There are several performance monitoring tools available to Windows administrators. Which tool you use will depend on what you are trying to accomplish, your operating system and your technical skills.
It is normal for a system's performance to diminish over time as more applications, drivers, etc. are installed. Eventually though, a system's performance may reach an unacceptably low level. When this happens, you need to know what to do about the problem.
In some cases, you might simply need to replace an aging system. But in other cases, a simple memory upgrade or the removal of a buggy device driver might give the system's performance a huge boost. The problem is that Windows isn't going to come right out and tell you what you need to do to fix the problem. It's up to you to figure out which diagnostic utility to use.
There are three primary performance monitoring utilities that are included with various versions of Windows. Each has its advantages.
Performance Monitor is the primary tool for diagnosing a system's performance. It has been around since the days of Windows NT, and has had several different names along the way. You'll find some Microsoft documentation calls it PerfMon and some older Windows' versions call it System Monitor.
This tool allows the administrator to select the specific counters they want to monitor. Each counter corresponds to a specific aspect of system performance. By selecting the counters appropriate to the situation at hand, an administrator can diagnose system performance at a granular level.
Performance Monitor can not only diagnose performance problems, but also help prevent them. In many organizations, it's common practice to run Performance Monitor against the organization's servers on a constant basis.
When this is done, the counter sampling frequency is set low so that Performance Monitor only minimally impacts the server's performance. Depending on the organization, Performance Monitor can sample performance data once an hour or a few times a day.
The advantage of doing this is that the collected data can be logged and analyzed. This allows the organization to spot trends. By examining long-term Performance Monitor data, a systems administrator may learn when an organization's servers are under the most stress.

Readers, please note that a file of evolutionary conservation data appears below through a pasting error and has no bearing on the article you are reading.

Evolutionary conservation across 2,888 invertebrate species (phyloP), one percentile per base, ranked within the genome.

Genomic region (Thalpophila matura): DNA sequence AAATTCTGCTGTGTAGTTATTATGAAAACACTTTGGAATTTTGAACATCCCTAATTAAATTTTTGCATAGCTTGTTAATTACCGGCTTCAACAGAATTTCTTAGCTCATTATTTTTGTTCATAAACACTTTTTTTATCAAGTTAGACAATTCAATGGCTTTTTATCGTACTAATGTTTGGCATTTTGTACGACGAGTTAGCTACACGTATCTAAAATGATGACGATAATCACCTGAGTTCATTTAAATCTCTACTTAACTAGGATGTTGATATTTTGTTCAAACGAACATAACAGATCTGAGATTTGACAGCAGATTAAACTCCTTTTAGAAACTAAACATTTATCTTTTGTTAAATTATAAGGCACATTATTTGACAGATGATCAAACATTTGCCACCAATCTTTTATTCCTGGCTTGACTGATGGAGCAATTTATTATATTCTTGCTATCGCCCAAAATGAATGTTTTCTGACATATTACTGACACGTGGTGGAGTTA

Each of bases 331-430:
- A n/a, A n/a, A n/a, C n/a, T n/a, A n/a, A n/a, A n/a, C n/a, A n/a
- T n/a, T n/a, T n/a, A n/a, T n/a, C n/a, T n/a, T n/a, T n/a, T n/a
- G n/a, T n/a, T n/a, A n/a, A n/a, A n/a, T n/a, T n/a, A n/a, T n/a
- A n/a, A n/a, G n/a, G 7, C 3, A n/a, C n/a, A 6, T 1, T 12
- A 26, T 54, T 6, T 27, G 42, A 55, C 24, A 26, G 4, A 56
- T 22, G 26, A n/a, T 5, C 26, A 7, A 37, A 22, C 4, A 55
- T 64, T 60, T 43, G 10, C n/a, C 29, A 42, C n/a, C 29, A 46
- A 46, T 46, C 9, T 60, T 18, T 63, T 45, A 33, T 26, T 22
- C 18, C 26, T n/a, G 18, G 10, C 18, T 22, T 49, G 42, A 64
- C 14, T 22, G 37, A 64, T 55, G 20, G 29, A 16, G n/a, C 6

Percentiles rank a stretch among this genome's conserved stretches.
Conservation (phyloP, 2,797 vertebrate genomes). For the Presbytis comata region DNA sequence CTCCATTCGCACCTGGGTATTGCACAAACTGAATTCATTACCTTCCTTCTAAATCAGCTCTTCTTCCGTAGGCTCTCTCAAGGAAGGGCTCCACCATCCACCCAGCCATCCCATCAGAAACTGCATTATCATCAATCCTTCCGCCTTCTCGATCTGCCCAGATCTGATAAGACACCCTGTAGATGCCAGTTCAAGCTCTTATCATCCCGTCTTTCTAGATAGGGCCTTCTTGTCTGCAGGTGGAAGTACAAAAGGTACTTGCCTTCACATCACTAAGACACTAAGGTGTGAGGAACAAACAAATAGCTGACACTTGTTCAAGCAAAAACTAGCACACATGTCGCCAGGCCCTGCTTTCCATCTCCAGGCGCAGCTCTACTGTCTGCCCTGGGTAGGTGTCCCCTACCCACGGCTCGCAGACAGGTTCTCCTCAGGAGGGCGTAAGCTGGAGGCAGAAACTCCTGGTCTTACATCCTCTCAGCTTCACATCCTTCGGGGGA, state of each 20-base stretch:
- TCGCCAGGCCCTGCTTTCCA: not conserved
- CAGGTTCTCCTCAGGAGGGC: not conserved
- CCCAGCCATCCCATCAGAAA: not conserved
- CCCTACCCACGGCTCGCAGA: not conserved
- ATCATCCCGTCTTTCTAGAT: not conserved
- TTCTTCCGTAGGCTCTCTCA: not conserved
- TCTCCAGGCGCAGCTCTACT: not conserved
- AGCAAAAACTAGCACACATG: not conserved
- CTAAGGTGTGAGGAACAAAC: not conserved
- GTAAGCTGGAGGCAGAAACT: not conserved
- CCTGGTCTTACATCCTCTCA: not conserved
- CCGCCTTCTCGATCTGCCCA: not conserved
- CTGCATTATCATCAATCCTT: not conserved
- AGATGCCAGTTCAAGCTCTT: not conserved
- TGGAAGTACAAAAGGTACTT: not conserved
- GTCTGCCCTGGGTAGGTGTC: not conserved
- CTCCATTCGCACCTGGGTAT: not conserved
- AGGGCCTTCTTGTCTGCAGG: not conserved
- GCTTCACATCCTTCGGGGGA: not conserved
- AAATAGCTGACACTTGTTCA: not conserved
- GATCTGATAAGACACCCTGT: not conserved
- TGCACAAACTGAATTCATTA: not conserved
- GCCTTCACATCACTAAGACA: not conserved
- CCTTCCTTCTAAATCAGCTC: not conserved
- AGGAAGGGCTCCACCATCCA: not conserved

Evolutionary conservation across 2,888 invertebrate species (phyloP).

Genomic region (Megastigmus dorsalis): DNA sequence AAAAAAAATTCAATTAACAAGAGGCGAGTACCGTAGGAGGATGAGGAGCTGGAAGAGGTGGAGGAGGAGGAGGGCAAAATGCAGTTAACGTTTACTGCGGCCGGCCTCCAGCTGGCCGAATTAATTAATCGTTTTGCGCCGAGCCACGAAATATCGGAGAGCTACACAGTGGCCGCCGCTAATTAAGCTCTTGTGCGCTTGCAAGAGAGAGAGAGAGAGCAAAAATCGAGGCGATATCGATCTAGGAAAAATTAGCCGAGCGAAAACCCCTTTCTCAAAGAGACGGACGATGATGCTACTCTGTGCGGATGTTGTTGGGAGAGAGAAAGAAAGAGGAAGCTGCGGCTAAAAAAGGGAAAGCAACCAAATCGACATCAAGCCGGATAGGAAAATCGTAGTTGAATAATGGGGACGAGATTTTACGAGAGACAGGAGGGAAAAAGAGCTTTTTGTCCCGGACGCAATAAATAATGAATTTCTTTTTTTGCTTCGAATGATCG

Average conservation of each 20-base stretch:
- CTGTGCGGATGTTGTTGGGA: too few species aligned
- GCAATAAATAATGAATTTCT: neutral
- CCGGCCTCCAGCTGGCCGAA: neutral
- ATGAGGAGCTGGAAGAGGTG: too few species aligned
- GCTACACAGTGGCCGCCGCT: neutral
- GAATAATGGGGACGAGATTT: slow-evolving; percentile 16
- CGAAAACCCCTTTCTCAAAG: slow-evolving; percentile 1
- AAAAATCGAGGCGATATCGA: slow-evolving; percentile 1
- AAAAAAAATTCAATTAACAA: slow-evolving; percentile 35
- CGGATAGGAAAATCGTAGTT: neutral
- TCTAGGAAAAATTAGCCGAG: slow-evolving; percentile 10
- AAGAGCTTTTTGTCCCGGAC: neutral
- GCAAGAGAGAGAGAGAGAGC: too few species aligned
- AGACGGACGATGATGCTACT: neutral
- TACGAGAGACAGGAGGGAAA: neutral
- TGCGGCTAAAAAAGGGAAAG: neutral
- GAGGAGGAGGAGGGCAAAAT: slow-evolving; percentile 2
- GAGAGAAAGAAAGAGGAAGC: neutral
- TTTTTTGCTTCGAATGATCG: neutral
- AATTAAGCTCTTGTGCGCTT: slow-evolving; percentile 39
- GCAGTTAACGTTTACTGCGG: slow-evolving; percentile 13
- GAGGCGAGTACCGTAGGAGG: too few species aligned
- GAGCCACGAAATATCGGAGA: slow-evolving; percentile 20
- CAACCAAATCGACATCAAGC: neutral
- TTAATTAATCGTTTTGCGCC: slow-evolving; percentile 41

Analysis of long-term data also shows organizations how much each server's workload increases over time. This information is important for preventing performance-related problems from occurring down the road. For example, if you noticed that your server has to work 3% harder each month, you could estimate that a year from now the workload might routinely be 36% higher than it is today. With that knowledge, you can plan for any upgrades that might be necessary for the server to better handle the increased workload.
The major drawback to Performance Monitor is that there are hundreds of counters to choose from. Unless an admin understands what each counter actually measures and knows how to interpret the collected data, Performance Monitor is worthless.
Since using the Performance Monitor can be complicated, Microsoft built a simplified version of the Performance Monitor into the Windows Task Manager. You can access this simplified monitor by pressing Ctrl+Alt+Delete, then clicking the Task Manager button.
The Task Manager cannot perform the various logging functions that are available through the Performance Monitor, and in most versions of Windows, you cannot look up additional performance data. But what the Task Manager lacks in functionality, it makes up for in simplicity. For example, key information related to CPU, pagefile, and memory usage are clearly displayed.
Reliability and Performance Monitor
Windows Vista and Windows Server 2008 have introduced an augmented version of Performance Monitor called the Reliability and Performance Monitor. One of the tool's key features is its ability to collect event log information and use it to determine the machine's reliability. Reliability is not only based on errors, but also on factors like application or driver installation. Key events are logged on a time line so an administrator can read a machine's history at a glance.
The Reliability and Performance Monitor also includes several pre-defined data collector sets. These data collector sets frees administrators from trying to figure out which Performance Monitor counter to use (although manually selecting counters is still an option). Also, administrators no longer have to interpret graphs, as the predefined data collector sets generate reports.
About the author: Brien M. Posey, MCSE, is a Microsoft Most Valuable Professional for his work with Windows 2000 Server, Exchange Server and IIS. He has served as CIO for a nationwide chain of hospitals and was once in charge of IT security for Fort Knox. He writes regularly for SearchWinComputing.com and other TechTarget sites.
This was first published in June 2007